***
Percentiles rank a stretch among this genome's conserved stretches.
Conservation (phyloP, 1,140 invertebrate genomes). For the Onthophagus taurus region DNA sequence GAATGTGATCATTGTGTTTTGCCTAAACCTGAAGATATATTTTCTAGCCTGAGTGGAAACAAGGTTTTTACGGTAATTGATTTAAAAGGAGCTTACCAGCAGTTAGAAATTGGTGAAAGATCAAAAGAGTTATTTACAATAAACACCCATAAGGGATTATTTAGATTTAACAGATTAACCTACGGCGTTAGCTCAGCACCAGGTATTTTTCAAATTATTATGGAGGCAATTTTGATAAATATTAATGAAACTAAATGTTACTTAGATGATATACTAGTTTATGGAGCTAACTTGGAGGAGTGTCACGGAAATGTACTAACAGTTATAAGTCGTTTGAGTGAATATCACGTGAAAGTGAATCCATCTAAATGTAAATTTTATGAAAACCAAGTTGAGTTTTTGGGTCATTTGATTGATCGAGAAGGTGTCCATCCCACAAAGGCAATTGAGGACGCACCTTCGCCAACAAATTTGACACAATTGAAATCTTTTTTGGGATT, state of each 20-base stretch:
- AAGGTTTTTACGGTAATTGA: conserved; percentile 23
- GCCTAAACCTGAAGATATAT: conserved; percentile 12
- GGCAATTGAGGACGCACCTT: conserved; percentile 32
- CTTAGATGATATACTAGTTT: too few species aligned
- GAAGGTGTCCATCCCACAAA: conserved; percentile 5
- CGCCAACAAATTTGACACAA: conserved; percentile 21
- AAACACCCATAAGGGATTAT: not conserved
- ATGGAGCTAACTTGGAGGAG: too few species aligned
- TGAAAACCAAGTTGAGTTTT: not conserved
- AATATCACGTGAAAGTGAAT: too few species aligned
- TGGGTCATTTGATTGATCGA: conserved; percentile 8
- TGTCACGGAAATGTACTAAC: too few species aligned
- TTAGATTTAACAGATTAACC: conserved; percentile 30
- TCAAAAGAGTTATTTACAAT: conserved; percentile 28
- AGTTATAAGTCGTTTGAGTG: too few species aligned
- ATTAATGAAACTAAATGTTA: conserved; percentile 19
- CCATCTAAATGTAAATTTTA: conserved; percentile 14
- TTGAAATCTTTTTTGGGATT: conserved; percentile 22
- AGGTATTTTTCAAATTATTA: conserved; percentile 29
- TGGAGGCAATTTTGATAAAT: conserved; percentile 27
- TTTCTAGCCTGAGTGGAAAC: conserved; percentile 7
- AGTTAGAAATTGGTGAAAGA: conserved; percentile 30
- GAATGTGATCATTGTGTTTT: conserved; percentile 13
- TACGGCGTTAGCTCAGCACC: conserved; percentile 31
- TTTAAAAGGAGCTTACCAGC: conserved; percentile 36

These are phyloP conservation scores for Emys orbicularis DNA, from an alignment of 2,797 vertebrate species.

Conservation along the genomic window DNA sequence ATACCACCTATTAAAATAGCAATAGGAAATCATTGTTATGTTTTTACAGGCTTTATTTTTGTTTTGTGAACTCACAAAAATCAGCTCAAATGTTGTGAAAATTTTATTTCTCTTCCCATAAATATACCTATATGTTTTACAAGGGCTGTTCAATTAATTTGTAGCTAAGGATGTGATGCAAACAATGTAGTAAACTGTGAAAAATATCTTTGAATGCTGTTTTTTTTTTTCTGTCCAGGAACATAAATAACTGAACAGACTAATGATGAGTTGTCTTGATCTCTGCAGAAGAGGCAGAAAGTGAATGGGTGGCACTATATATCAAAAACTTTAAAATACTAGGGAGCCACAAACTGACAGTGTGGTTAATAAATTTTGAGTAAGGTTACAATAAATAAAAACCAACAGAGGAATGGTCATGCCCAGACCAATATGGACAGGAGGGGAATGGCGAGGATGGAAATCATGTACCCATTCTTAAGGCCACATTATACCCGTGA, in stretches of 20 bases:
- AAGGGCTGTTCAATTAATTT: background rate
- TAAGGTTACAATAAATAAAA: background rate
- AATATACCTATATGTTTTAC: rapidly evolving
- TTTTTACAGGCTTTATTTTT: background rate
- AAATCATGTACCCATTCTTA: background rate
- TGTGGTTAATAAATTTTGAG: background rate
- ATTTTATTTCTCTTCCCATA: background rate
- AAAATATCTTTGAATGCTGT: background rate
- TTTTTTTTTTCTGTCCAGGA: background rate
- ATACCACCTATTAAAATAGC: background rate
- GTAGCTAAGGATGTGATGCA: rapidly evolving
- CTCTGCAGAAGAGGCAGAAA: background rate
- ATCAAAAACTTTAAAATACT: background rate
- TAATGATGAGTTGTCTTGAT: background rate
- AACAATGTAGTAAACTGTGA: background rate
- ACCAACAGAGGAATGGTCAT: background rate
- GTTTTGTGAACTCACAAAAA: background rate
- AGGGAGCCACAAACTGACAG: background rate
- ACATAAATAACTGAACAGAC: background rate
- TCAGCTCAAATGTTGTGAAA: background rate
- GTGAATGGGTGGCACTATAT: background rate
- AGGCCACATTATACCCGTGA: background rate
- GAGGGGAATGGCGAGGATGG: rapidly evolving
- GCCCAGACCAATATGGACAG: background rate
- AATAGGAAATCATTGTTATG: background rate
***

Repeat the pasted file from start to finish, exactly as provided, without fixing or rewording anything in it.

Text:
Percentiles rank a stretch among this genome's conserved stretches.
Conservation (phyloP, 1,140 invertebrate genomes). For the Onthophagus taurus region DNA sequence GAATGTGATCATTGTGTTTTGCCTAAACCTGAAGATATATTTTCTAGCCTGAGTGGAAACAAGGTTTTTACGGTAATTGATTTAAAAGGAGCTTACCAGCAGTTAGAAATTGGTGAAAGATCAAAAGAGTTATTTACAATAAACACCCATAAGGGATTATTTAGATTTAACAGATTAACCTACGGCGTTAGCTCAGCACCAGGTATTTTTCAAATTATTATGGAGGCAATTTTGATAAATATTAATGAAACTAAATGTTACTTAGATGATATACTAGTTTATGGAGCTAACTTGGAGGAGTGTCACGGAAATGTACTAACAGTTATAAGTCGTTTGAGTGAATATCACGTGAAAGTGAATCCATCTAAATGTAAATTTTATGAAAACCAAGTTGAGTTTTTGGGTCATTTGATTGATCGAGAAGGTGTCCATCCCACAAAGGCAATTGAGGACGCACCTTCGCCAACAAATTTGACACAATTGAAATCTTTTTTGGGATT, state of each 20-base stretch:
- AAGGTTTTTACGGTAATTGA: conserved; percentile 23
- GCCTAAACCTGAAGATATAT: conserved; percentile 12
- GGCAATTGAGGACGCACCTT: conserved; percentile 32
- CTTAGATGATATACTAGTTT: too few species aligned
- GAAGGTGTCCATCCCACAAA: conserved; percentile 5
- CGCCAACAAATTTGACACAA: conserved; percentile 21
- AAACACCCATAAGGGATTAT: not conserved
- ATGGAGCTAACTTGGAGGAG: too few species aligned
- TGAAAACCAAGTTGAGTTTT: not conserved
- AATATCACGTGAAAGTGAAT: too few species aligned
- TGGGTCATTTGATTGATCGA: conserved; percentile 8
- TGTCACGGAAATGTACTAAC: too few species aligned
- TTAGATTTAACAGATTAACC: conserved; percentile 30
- TCAAAAGAGTTATTTACAAT: conserved; percentile 28
- AGTTATAAGTCGTTTGAGTG: too few species aligned
- ATTAATGAAACTAAATGTTA: conserved; percentile 19
- CCATCTAAATGTAAATTTTA: conserved; percentile 14
- TTGAAATCTTTTTTGGGATT: conserved; percentile 22
- AGGTATTTTTCAAATTATTA: conserved; percentile 29
- TGGAGGCAATTTTGATAAAT: conserved; percentile 27
- TTTCTAGCCTGAGTGGAAAC: conserved; percentile 7
- AGTTAGAAATTGGTGAAAGA: conserved; percentile 30
- GAATGTGATCATTGTGTTTT: conserved; percentile 13
- TACGGCGTTAGCTCAGCACC: conserved; percentile 31
- TTTAAAAGGAGCTTACCAGC: conserved; percentile 36

These are phyloP conservation scores for Emys orbicularis DNA, from an alignment of 2,797 vertebrate species.

Conservation along the genomic window DNA sequence ATACCACCTATTAAAATAGCAATAGGAAATCATTGTTATGTTTTTACAGGCTTTATTTTTGTTTTGTGAACTCACAAAAATCAGCTCAAATGTTGTGAAAATTTTATTTCTCTTCCCATAAATATACCTATATGTTTTACAAGGGCTGTTCAATTAATTTGTAGCTAAGGATGTGATGCAAACAATGTAGTAAACTGTGAAAAATATCTTTGAATGCTGTTTTTTTTTTTCTGTCCAGGAACATAAATAACTGAACAGACTAATGATGAGTTGTCTTGATCTCTGCAGAAGAGGCAGAAAGTGAATGGGTGGCACTATATATCAAAAACTTTAAAATACTAGGGAGCCACAAACTGACAGTGTGGTTAATAAATTTTGAGTAAGGTTACAATAAATAAAAACCAACAGAGGAATGGTCATGCCCAGACCAATATGGACAGGAGGGGAATGGCGAGGATGGAAATCATGTACCCATTCTTAAGGCCACATTATACCCGTGA, in stretches of 20 bases:
- AAGGGCTGTTCAATTAATTT: background rate
- TAAGGTTACAATAAATAAAA: background rate
- AATATACCTATATGTTTTAC: rapidly evolving
- TTTTTACAGGCTTTATTTTT: background rate
- AAATCATGTACCCATTCTTA: background rate
- TGTGGTTAATAAATTTTGAG: background rate
- ATTTTATTTCTCTTCCCATA: background rate
- AAAATATCTTTGAATGCTGT: background rate
- TTTTTTTTTTCTGTCCAGGA: background rate
- ATACCACCTATTAAAATAGC: background rate
- GTAGCTAAGGATGTGATGCA: rapidly evolving
- CTCTGCAGAAGAGGCAGAAA: background rate
- ATCAAAAACTTTAAAATACT: background rate
- TAATGATGAGTTGTCTTGAT: background rate
- AACAATGTAGTAAACTGTGA: background rate
- ACCAACAGAGGAATGGTCAT: background rate
- GTTTTGTGAACTCACAAAAA: background rate
- AGGGAGCCACAAACTGACAG: background rate
- ACATAAATAACTGAACAGAC: background rate
- TCAGCTCAAATGTTGTGAAA: background rate
- GTGAATGGGTGGCACTATAT: background rate
- AGGCCACATTATACCCGTGA: background rate
- GAGGGGAATGGCGAGGATGG: rapidly evolving
- GCCCAGACCAATATGGACAG: background rate
- AATAGGAAATCATTGTTATG: background rate